Las Rosas Bakery: Authentic Mexican Pastry in South Philadelphia

David Meneses, owner of Las Rosas Bakery in South Philadelphia

On an unassuming corner in South Philadelphia you’ll find Las Rosas, a bakery and coffee shop that specializes in Mexican and Italian breads. It’s one of the area’s best: a cool café with an impressive success story based on hard work, authentic recipes, and the ability to roll with the changes.

Recently David Meneses, the owner of Las Rosas, was in the Italian Market delivering samples to shops and restaurants when he ran into my wife, Glamorosi. They struck up a conversation about food, and at the end of it, they exchanged business cards and Meneses presented her with a bag of of bread from his new bakery. 

Impressed by the tasty, almost soft pretzel-like dough of the cemitas (traditional Mexican sandwich bread), we decided to stop by the recently opened Las Rosas to try more of Meneses’  baked goods. What we discovered was a bustling panaderia (a Mexican bakery) with a steady stream of patrons and a long case that was constantly re-stocked with fresh-from-the-oven pastry.

Meneses’ backstory is simple. He has been employed since the age of seven when he started selling candy in his native Mexico to help support his family. Since leaving home and arriving in Philadelphia twelve years ago, he has held positions from dishwasher to server in restaurants owned by Neil Stein including Rouge, and most recently, Mixto. To hear Meneses talk, his greatest talent, then and now, is listening and gleaning what he can from restaurateurs and chefs about becoming successful in business and making a living with the food he loves.

Las Rosas Bakery
Upon finding a small family owned bakery for sale in South Philly (DiGiampietro’s), Meneses re-christened it as Las Rosas and filled it with an array of breads and pastries baked in-house, plus a selection of virgin Mojitos, fruit smoothies, herbal tea, and specialty coffee.  His drinks, including Cortaditos (Cuban coffee and tres leches) and Café Mocha (coffee and Abuelita Mexican chocolate) rival anything you’d purchase at Starbucks, but at half the price.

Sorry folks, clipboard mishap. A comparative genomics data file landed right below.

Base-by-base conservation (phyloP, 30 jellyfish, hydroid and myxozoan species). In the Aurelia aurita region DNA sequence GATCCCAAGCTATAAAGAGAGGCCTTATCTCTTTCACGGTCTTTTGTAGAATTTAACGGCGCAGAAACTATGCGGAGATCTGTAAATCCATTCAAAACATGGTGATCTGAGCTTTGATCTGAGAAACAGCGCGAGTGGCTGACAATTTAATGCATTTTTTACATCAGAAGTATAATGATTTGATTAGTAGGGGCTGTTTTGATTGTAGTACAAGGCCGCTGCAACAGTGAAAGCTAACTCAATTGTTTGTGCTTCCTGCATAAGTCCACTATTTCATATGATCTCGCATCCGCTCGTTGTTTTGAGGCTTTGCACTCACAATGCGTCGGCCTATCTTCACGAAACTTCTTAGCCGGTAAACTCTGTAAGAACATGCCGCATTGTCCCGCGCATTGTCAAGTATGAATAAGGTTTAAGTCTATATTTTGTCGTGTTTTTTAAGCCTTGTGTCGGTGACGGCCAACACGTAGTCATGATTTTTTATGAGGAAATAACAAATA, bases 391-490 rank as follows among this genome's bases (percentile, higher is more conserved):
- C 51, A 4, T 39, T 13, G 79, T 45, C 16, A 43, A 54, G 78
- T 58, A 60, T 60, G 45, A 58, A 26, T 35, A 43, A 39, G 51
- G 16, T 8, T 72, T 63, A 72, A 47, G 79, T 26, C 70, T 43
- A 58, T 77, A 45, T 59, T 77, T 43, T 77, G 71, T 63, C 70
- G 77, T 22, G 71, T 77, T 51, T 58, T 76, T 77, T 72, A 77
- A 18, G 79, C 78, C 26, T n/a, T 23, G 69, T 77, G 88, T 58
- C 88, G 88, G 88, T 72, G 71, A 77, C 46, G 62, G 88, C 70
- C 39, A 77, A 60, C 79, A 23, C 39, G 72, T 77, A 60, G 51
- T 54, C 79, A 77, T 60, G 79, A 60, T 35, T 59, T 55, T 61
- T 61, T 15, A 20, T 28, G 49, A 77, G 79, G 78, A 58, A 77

It is Meneses’ nephew from Mexico, Margarito Tlapecho, who is Las Rosas’ baker. Tlapecho learned his trade in Mexico by offering to sweep at a restaurant that later took him on as an apprentice. His recipes are impeccable:  traditional sweet breads such as soft round conchas (with vanilla, chocolate or strawberry topping), the long sliced mantecado topped with a thin layer of margarine, and the ojo de buey were tender and flaky. He also makes Italian bread for Las Rosas, and Meneses reason for selling it was to the point: "it's really good bread, we like it".

When asked what the hardest part of owning and maintaining his own business is, Meneses didn't cite the economy or the sixteen hour days (Las Rosas is open seven days a week) - he said it's the weather. "Philadelphia is hotter and more humid than Mexico and it affects the baking, so you have to constantly change," says Meneses. "You work with the heat though and play with the times. Once you learn to adjust, you’ve got it made.”

A variety of authentic Mexican pastry from Las Rosas Bakery

Las Rosas Bakery
1712 S. 8th Street
Philadelphia, PA 19148

Mon-Sat, 6am to 10 pm
Sun, 6 am to 9 pm

Photos ©Glamorosi 2012

Posted on Thursday, August 16, 2012 11:45 AM